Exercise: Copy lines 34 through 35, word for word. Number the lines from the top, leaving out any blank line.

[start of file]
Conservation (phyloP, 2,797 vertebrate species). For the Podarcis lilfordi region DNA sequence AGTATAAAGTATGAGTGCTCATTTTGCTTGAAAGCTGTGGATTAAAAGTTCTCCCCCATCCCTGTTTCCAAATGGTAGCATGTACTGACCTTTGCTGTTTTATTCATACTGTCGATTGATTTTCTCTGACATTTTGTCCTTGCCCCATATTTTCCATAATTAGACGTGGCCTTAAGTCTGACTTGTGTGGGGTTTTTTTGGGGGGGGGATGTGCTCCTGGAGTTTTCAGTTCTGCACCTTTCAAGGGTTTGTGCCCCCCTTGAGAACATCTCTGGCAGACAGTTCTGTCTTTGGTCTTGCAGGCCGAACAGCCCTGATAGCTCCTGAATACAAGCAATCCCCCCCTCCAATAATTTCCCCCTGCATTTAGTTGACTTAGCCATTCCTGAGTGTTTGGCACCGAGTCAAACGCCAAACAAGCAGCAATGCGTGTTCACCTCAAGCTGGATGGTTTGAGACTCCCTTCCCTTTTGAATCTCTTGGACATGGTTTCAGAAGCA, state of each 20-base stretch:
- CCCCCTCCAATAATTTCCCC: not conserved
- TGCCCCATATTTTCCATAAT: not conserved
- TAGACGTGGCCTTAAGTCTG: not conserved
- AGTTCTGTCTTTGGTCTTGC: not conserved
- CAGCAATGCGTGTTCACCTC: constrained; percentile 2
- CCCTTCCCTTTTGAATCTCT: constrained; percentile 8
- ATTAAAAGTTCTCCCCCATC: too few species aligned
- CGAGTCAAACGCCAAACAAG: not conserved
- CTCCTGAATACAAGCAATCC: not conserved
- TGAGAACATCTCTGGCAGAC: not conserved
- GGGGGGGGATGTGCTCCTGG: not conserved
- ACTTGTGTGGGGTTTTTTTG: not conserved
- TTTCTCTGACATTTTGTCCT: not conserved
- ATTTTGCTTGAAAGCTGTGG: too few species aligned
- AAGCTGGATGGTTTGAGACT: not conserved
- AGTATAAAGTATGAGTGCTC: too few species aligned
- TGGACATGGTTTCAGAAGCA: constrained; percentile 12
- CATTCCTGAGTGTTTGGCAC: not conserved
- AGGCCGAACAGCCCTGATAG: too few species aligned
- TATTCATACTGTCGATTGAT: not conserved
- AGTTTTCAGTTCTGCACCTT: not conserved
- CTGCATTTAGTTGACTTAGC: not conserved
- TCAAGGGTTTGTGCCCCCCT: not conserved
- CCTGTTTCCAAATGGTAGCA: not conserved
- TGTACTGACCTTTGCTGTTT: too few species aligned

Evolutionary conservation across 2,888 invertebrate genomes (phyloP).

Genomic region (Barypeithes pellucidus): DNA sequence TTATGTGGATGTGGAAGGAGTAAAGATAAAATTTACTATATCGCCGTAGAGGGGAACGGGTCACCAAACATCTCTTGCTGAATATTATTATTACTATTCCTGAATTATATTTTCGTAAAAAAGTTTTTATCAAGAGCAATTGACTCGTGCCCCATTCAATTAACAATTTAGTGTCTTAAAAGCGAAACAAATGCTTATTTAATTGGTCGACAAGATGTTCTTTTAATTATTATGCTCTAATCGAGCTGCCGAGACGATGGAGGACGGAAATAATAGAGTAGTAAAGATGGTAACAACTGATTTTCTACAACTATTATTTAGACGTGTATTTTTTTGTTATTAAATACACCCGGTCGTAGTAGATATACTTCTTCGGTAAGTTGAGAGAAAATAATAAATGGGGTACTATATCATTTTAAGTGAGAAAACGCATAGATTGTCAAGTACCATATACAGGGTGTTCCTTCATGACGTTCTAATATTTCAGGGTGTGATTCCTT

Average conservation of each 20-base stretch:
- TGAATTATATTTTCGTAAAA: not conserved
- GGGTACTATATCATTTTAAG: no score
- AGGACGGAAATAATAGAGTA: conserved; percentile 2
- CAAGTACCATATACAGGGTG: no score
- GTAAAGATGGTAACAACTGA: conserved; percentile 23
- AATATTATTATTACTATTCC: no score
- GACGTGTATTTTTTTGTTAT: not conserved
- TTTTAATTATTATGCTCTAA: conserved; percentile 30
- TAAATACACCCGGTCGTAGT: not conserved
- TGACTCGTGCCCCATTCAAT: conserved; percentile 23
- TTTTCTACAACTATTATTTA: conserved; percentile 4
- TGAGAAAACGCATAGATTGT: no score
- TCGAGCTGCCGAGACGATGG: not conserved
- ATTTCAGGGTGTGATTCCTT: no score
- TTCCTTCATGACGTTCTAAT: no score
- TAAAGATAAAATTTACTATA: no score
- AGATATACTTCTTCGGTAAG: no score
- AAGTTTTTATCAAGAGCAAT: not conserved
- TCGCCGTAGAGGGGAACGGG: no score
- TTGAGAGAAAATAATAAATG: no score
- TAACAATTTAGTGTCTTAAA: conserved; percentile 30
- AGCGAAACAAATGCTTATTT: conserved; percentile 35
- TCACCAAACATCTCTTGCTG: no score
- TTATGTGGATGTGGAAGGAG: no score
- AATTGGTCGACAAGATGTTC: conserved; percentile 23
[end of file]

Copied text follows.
- GTAAAGATGGTAACAACTGA: conserved; percentile 23
- AATATTATTATTACTATTCC: no score